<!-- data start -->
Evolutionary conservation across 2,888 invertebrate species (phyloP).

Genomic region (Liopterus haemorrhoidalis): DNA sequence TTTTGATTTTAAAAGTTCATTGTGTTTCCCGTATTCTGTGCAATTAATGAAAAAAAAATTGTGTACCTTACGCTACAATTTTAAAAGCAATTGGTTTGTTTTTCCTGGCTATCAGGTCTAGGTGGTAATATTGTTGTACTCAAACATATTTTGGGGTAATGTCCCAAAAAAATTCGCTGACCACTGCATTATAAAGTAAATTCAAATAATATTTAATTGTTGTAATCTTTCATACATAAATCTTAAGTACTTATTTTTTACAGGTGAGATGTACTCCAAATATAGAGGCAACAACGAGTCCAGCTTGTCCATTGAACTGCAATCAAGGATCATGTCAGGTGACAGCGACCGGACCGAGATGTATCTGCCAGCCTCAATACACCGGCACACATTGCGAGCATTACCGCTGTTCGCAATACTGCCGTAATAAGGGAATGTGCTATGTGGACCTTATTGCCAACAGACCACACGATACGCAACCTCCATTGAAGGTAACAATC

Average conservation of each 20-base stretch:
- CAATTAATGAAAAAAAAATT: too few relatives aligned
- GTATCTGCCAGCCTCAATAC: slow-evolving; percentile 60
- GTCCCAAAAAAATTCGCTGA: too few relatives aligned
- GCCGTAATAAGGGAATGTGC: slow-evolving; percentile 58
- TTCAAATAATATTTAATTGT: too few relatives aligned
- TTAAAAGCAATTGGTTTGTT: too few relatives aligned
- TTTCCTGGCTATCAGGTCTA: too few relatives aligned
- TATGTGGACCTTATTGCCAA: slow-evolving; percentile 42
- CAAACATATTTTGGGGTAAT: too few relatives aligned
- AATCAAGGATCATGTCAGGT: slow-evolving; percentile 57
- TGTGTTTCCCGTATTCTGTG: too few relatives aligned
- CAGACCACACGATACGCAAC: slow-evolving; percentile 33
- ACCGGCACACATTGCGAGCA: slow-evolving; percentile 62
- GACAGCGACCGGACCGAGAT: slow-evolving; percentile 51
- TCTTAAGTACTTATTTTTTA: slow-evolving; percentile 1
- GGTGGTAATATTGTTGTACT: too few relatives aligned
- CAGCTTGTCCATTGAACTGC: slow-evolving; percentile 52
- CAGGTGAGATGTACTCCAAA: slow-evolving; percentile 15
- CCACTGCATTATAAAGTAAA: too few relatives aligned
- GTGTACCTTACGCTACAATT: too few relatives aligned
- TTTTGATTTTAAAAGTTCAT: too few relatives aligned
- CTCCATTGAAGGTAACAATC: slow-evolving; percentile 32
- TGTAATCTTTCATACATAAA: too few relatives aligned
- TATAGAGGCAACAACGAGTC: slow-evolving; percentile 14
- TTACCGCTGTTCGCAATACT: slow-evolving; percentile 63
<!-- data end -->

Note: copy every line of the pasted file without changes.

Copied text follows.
Evolutionary conservation across 2,888 invertebrate species (phyloP).

Genomic region (Liopterus haemorrhoidalis): DNA sequence TTTTGATTTTAAAAGTTCATTGTGTTTCCCGTATTCTGTGCAATTAATGAAAAAAAAATTGTGTACCTTACGCTACAATTTTAAAAGCAATTGGTTTGTTTTTCCTGGCTATCAGGTCTAGGTGGTAATATTGTTGTACTCAAACATATTTTGGGGTAATGTCCCAAAAAAATTCGCTGACCACTGCATTATAAAGTAAATTCAAATAATATTTAATTGTTGTAATCTTTCATACATAAATCTTAAGTACTTATTTTTTACAGGTGAGATGTACTCCAAATATAGAGGCAACAACGAGTCCAGCTTGTCCATTGAACTGCAATCAAGGATCATGTCAGGTGACAGCGACCGGACCGAGATGTATCTGCCAGCCTCAATACACCGGCACACATTGCGAGCATTACCGCTGTTCGCAATACTGCCGTAATAAGGGAATGTGCTATGTGGACCTTATTGCCAACAGACCACACGATACGCAACCTCCATTGAAGGTAACAATC

Average conservation of each 20-base stretch:
- CAATTAATGAAAAAAAAATT: too few relatives aligned
- GTATCTGCCAGCCTCAATAC: slow-evolving; percentile 60
- GTCCCAAAAAAATTCGCTGA: too few relatives aligned
- GCCGTAATAAGGGAATGTGC: slow-evolving; percentile 58
- TTCAAATAATATTTAATTGT: too few relatives aligned
- TTAAAAGCAATTGGTTTGTT: too few relatives aligned
- TTTCCTGGCTATCAGGTCTA: too few relatives aligned
- TATGTGGACCTTATTGCCAA: slow-evolving; percentile 42
- CAAACATATTTTGGGGTAAT: too few relatives aligned
- AATCAAGGATCATGTCAGGT: slow-evolving; percentile 57
- TGTGTTTCCCGTATTCTGTG: too few relatives aligned
- CAGACCACACGATACGCAAC: slow-evolving; percentile 33
- ACCGGCACACATTGCGAGCA: slow-evolving; percentile 62
- GACAGCGACCGGACCGAGAT: slow-evolving; percentile 51
- TCTTAAGTACTTATTTTTTA: slow-evolving; percentile 1
- GGTGGTAATATTGTTGTACT: too few relatives aligned
- CAGCTTGTCCATTGAACTGC: slow-evolving; percentile 52
- CAGGTGAGATGTACTCCAAA: slow-evolving; percentile 15
- CCACTGCATTATAAAGTAAA: too few relatives aligned
- GTGTACCTTACGCTACAATT: too few relatives aligned
- TTTTGATTTTAAAAGTTCAT: too few relatives aligned
- CTCCATTGAAGGTAACAATC: slow-evolving; percentile 32
- TGTAATCTTTCATACATAAA: too few relatives aligned
- TATAGAGGCAACAACGAGTC: slow-evolving; percentile 14
- TTACCGCTGTTCGCAATACT: slow-evolving; percentile 63